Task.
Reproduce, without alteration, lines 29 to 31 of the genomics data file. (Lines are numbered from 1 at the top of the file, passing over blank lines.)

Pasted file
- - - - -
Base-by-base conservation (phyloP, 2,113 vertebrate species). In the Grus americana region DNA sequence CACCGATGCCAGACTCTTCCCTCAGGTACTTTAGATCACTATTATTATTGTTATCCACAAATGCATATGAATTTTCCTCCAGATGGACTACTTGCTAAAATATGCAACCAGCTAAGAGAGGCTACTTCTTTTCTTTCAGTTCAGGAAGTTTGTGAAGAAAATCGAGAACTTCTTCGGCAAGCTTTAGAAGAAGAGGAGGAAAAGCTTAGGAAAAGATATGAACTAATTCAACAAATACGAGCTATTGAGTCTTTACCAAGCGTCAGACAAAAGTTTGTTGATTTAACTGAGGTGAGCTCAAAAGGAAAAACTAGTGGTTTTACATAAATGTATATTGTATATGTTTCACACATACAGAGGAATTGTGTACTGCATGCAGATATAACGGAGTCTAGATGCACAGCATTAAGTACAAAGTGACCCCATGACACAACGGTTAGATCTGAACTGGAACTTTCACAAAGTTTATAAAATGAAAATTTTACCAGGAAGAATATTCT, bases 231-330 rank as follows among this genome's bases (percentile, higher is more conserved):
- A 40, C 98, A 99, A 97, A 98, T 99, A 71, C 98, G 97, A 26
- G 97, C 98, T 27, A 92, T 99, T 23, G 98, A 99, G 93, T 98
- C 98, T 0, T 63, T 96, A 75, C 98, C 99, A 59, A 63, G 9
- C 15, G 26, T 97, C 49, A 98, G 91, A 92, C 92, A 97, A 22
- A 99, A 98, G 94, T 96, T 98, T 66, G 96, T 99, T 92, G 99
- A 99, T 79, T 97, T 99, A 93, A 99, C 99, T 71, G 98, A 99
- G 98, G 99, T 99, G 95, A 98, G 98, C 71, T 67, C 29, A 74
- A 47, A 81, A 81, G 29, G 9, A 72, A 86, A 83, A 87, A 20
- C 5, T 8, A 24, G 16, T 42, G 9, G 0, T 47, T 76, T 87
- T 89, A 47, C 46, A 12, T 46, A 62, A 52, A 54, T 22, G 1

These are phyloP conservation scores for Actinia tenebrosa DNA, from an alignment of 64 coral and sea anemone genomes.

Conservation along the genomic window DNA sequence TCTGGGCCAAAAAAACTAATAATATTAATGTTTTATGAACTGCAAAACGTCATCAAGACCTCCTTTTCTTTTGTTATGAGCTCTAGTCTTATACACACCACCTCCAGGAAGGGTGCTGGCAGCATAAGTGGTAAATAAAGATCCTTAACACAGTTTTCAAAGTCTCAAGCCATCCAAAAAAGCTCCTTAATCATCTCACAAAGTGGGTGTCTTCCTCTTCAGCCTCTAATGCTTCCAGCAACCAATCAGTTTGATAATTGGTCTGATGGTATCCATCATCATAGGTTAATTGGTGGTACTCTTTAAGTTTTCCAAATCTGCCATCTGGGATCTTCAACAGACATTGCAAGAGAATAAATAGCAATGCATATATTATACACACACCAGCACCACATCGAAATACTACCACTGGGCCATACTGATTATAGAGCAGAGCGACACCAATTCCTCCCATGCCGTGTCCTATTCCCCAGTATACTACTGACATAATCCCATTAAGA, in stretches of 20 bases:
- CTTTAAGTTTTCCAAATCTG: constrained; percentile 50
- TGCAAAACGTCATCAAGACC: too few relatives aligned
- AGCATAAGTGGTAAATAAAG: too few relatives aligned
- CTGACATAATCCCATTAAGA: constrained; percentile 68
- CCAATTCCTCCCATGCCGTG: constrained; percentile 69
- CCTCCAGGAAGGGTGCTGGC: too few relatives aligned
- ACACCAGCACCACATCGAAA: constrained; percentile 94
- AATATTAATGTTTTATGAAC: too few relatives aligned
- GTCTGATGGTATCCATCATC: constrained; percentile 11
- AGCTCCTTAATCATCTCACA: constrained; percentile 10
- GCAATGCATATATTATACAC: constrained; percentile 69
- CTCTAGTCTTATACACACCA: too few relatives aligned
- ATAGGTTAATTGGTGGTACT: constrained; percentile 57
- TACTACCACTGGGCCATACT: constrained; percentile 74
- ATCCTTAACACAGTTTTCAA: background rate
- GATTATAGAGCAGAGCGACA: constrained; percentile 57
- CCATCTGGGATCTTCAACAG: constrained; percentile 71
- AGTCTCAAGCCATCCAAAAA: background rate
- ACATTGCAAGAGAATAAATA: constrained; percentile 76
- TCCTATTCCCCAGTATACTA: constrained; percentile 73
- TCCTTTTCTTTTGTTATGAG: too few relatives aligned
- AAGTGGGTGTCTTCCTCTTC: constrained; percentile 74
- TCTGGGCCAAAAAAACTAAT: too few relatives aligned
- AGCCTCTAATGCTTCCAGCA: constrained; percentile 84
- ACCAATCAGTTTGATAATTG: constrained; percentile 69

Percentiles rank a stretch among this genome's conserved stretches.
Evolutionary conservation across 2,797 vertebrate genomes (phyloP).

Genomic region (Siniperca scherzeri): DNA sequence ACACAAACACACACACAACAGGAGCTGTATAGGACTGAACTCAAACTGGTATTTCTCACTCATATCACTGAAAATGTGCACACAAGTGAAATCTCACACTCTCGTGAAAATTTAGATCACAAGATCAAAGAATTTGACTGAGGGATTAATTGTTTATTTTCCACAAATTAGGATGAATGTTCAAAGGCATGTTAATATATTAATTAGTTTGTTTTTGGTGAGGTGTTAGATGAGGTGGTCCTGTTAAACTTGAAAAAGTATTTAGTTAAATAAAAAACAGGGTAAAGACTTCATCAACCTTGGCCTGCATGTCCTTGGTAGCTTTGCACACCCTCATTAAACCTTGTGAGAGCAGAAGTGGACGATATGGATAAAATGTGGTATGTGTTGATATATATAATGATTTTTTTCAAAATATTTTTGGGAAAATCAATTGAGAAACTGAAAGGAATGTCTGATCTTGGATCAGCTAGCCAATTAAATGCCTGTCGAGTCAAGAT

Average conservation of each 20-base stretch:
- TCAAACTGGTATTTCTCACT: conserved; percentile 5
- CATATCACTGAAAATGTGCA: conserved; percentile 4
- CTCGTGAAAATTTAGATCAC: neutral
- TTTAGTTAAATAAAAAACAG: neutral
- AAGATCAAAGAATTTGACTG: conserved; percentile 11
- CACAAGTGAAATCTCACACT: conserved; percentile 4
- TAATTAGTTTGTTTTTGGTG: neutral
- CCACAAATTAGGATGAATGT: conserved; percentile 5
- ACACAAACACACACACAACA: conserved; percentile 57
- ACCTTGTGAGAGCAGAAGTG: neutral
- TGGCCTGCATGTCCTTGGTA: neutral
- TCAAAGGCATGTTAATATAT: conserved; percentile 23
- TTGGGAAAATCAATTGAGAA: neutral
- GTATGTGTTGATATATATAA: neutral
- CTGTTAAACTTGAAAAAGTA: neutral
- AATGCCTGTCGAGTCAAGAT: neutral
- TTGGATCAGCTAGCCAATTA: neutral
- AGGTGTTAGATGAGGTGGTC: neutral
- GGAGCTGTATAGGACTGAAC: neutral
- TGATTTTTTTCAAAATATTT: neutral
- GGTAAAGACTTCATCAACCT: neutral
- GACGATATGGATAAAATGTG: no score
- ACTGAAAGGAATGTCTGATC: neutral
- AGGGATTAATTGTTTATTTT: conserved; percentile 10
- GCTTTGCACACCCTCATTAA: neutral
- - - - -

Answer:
- GATTATAGAGCAGAGCGACA: constrained; percentile 57
- CCATCTGGGATCTTCAACAG: constrained; percentile 71
- AGTCTCAAGCCATCCAAAAA: background rate